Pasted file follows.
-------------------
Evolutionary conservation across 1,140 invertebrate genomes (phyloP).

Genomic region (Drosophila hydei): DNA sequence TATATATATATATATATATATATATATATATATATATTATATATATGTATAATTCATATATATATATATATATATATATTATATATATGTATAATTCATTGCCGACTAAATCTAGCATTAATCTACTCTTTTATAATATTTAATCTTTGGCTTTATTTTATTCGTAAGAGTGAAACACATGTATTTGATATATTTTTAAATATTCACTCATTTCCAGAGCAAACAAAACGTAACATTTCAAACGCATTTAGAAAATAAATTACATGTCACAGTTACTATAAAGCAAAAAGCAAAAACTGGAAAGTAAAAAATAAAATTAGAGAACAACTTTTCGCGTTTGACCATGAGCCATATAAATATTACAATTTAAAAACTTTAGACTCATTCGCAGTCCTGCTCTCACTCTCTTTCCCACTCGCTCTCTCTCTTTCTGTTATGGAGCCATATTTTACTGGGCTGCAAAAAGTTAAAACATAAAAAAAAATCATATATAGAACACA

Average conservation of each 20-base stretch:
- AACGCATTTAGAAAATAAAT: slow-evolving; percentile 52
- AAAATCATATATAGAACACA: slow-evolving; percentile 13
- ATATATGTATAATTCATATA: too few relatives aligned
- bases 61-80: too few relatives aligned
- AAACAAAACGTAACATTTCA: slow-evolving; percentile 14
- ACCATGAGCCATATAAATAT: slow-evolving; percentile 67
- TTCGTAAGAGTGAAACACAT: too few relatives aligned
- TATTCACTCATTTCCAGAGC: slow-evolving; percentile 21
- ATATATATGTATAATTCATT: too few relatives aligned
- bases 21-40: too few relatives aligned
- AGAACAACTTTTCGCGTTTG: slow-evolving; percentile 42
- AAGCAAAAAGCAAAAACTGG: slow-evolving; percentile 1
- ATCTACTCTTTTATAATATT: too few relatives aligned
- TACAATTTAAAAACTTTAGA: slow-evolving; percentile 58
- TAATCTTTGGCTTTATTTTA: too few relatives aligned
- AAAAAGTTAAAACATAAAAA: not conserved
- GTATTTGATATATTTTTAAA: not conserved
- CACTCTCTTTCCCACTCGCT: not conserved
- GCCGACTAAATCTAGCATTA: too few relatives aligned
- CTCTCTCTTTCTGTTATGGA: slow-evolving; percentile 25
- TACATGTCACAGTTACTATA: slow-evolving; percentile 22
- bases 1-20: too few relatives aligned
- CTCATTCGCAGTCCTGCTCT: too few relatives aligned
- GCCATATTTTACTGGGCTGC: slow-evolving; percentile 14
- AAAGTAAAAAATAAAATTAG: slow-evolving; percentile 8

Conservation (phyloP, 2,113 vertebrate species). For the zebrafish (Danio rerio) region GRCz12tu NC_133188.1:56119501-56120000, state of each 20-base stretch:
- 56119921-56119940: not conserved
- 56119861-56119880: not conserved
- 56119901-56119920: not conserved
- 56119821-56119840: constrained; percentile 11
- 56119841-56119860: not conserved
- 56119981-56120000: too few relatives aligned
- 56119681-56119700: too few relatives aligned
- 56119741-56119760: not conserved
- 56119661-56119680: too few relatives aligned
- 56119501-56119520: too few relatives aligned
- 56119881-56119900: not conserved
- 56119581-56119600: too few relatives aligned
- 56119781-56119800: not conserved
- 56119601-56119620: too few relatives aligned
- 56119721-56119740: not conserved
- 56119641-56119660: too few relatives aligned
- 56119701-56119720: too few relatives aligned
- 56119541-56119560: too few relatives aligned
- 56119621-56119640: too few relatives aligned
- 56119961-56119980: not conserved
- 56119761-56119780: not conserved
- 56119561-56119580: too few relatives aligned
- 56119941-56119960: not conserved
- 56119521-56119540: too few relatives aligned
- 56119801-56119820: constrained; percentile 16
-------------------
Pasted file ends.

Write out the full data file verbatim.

Evolutionary conservation across 1,140 invertebrate genomes (phyloP).

Genomic region (Drosophila hydei): DNA sequence TATATATATATATATATATATATATATATATATATATTATATATATGTATAATTCATATATATATATATATATATATATTATATATATGTATAATTCATTGCCGACTAAATCTAGCATTAATCTACTCTTTTATAATATTTAATCTTTGGCTTTATTTTATTCGTAAGAGTGAAACACATGTATTTGATATATTTTTAAATATTCACTCATTTCCAGAGCAAACAAAACGTAACATTTCAAACGCATTTAGAAAATAAATTACATGTCACAGTTACTATAAAGCAAAAAGCAAAAACTGGAAAGTAAAAAATAAAATTAGAGAACAACTTTTCGCGTTTGACCATGAGCCATATAAATATTACAATTTAAAAACTTTAGACTCATTCGCAGTCCTGCTCTCACTCTCTTTCCCACTCGCTCTCTCTCTTTCTGTTATGGAGCCATATTTTACTGGGCTGCAAAAAGTTAAAACATAAAAAAAAATCATATATAGAACACA

Average conservation of each 20-base stretch:
- AACGCATTTAGAAAATAAAT: slow-evolving; percentile 52
- AAAATCATATATAGAACACA: slow-evolving; percentile 13
- ATATATGTATAATTCATATA: too few relatives aligned
- bases 61-80: too few relatives aligned
- AAACAAAACGTAACATTTCA: slow-evolving; percentile 14
- ACCATGAGCCATATAAATAT: slow-evolving; percentile 67
- TTCGTAAGAGTGAAACACAT: too few relatives aligned
- TATTCACTCATTTCCAGAGC: slow-evolving; percentile 21
- ATATATATGTATAATTCATT: too few relatives aligned
- bases 21-40: too few relatives aligned
- AGAACAACTTTTCGCGTTTG: slow-evolving; percentile 42
- AAGCAAAAAGCAAAAACTGG: slow-evolving; percentile 1
- ATCTACTCTTTTATAATATT: too few relatives aligned
- TACAATTTAAAAACTTTAGA: slow-evolving; percentile 58
- TAATCTTTGGCTTTATTTTA: too few relatives aligned
- AAAAAGTTAAAACATAAAAA: not conserved
- GTATTTGATATATTTTTAAA: not conserved
- CACTCTCTTTCCCACTCGCT: not conserved
- GCCGACTAAATCTAGCATTA: too few relatives aligned
- CTCTCTCTTTCTGTTATGGA: slow-evolving; percentile 25
- TACATGTCACAGTTACTATA: slow-evolving; percentile 22
- bases 1-20: too few relatives aligned
- CTCATTCGCAGTCCTGCTCT: too few relatives aligned
- GCCATATTTTACTGGGCTGC: slow-evolving; percentile 14
- AAAGTAAAAAATAAAATTAG: slow-evolving; percentile 8

Conservation (phyloP, 2,113 vertebrate species). For the zebrafish (Danio rerio) region GRCz12tu NC_133188.1:56119501-56120000, state of each 20-base stretch:
- 56119921-56119940: not conserved
- 56119861-56119880: not conserved
- 56119901-56119920: not conserved
- 56119821-56119840: constrained; percentile 11
- 56119841-56119860: not conserved
- 56119981-56120000: too few relatives aligned
- 56119681-56119700: too few relatives aligned
- 56119741-56119760: not conserved
- 56119661-56119680: too few relatives aligned
- 56119501-56119520: too few relatives aligned
- 56119881-56119900: not conserved
- 56119581-56119600: too few relatives aligned
- 56119781-56119800: not conserved
- 56119601-56119620: too few relatives aligned
- 56119721-56119740: not conserved
- 56119641-56119660: too few relatives aligned
- 56119701-56119720: too few relatives aligned
- 56119541-56119560: too few relatives aligned
- 56119621-56119640: too few relatives aligned
- 56119961-56119980: not conserved
- 56119761-56119780: not conserved
- 56119561-56119580: too few relatives aligned
- 56119941-56119960: not conserved
- 56119521-56119540: too few relatives aligned
- 56119801-56119820: constrained; percentile 16